NATO weighs Afghan lessons in waging major ops abroad

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Brussels: NATO defence ministers are weighing Thursday what lessons to draw from the almost two-decade-long military mission in Afghanistan, including whether the world’s biggest security organization should even undertake major operations outside Europe and North America.

Ahead of Thursday’s meeting at the US-led military alliance’s headquarters in Brussels, NATO Secretary-General Jens Stoltenberg said the way the organisation’s biggest-ever operation ended shows that the challenges of such endeavours should not be underestimated.

“It highlights the challenges and the risks to engage in big missions and operations outside NATO territory,” Stoltenberg told reporters. At the same time, he said, “the lesson cannot be that we will never engage.”

“We should not draw the wrong conclusion on Afghanistan and think that NATO allies and NATO should never again engage in military operations to fight extremism, or terrorism,” he said.

NATO took the lead on international security efforts in Afghanistan in 2003 but ended combat operations in 2014 to focus on training local security forces. It helped build up an Afghan army of some 300,000 troops, but that force withered in just days in August in the face of a Taliban offensive.

More than 100,000 people were evacuated from the Afghan capital Kabul during the frenzied final days of a US airlift after President Joe Biden said American troops would leave. Thousands of Afghans remained, desperate to escape the uncertainty of Taliban rule.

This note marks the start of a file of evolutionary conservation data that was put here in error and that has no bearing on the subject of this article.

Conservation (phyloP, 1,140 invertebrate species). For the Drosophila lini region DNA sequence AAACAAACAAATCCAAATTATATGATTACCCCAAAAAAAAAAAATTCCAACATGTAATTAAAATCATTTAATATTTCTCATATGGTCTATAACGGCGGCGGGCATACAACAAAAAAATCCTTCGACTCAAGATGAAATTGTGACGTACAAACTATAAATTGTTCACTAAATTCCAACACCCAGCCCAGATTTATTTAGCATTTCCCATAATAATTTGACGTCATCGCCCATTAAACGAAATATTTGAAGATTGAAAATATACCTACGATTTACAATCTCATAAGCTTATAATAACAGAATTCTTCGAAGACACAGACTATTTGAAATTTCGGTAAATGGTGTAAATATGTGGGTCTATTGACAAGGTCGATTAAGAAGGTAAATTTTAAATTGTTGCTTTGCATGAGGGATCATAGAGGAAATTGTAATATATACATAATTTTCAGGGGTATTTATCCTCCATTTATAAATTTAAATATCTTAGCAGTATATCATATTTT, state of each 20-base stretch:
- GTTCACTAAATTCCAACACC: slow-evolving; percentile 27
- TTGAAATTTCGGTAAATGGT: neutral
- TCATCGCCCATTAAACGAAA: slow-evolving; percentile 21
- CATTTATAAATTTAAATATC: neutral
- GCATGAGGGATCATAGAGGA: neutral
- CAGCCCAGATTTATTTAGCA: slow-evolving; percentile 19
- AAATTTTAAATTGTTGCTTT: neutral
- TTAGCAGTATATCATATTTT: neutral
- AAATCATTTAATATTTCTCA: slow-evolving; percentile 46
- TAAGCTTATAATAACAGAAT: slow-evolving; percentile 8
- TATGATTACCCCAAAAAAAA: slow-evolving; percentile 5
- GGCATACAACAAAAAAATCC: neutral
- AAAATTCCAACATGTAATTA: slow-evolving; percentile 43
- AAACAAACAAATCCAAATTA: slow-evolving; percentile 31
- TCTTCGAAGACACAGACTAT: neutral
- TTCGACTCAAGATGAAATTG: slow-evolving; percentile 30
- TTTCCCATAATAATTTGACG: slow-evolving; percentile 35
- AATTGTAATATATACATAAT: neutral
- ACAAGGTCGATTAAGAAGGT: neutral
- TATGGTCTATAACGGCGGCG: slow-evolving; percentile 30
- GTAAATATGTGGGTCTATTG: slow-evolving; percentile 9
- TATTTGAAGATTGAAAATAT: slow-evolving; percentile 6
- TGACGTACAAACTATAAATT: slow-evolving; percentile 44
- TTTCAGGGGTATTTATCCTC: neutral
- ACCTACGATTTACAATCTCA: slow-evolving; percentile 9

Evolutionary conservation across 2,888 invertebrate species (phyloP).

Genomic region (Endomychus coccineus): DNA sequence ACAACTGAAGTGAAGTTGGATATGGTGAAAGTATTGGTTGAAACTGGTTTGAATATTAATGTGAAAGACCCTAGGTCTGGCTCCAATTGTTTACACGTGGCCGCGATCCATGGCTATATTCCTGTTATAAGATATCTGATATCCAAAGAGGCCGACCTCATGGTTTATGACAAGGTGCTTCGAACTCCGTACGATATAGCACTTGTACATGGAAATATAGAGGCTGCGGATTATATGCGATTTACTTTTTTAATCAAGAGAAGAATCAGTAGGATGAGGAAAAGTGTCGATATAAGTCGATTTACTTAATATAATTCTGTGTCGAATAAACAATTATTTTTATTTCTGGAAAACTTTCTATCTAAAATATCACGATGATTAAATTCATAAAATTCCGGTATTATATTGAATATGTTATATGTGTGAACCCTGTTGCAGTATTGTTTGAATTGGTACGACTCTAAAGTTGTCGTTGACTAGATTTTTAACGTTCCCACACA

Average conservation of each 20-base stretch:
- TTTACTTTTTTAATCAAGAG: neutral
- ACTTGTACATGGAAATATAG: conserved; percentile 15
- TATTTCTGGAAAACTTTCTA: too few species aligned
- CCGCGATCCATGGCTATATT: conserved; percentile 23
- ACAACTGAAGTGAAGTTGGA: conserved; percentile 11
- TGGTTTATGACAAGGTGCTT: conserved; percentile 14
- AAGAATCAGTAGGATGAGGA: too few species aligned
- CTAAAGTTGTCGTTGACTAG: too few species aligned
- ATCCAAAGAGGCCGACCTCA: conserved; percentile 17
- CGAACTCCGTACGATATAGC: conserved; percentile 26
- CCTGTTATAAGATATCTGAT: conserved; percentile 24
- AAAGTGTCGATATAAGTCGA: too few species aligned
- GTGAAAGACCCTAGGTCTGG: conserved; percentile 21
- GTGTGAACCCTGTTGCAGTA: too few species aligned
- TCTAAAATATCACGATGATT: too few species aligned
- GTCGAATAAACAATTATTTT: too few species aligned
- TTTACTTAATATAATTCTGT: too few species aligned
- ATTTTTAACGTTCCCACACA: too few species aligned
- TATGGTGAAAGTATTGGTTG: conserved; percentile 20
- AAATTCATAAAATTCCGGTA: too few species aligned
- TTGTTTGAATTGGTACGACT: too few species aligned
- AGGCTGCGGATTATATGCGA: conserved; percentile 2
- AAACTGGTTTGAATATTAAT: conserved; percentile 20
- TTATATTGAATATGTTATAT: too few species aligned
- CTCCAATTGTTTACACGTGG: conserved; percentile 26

Stoltenberg suggested that part of the problem for NATO might have been that its role became more demanding as the major international effort to rebuild Afghanistan developed, shifting the organisation away from its original task of destroying the al-Qaida network.

“We started with a very limited, narrow, military mission, fighting terrorism, degrading al-Qaida,” Stoltenberg said. But NATO then became “only one of many players or actors,” including the EU and United Nations, in a broader “nation building effort,” he said.

German Defence Minister Annegret Kramp-Karrenbauer said it was important to learn “that purely military aims alone are not sufficient” when the ultimate goal is to foster democracy and stabilize a country wracked by decades of conflict.

“If you are pursuing longer-term political aims with this, possibly you need even more patience than 20 years, and above all…you have to describe the aims in very concrete and realistic terms, because otherwise you get what we saw in Afghanistan — that we achieved our military aims over 20 years but nation-building ultimately failed in the long term,” she told reporters.



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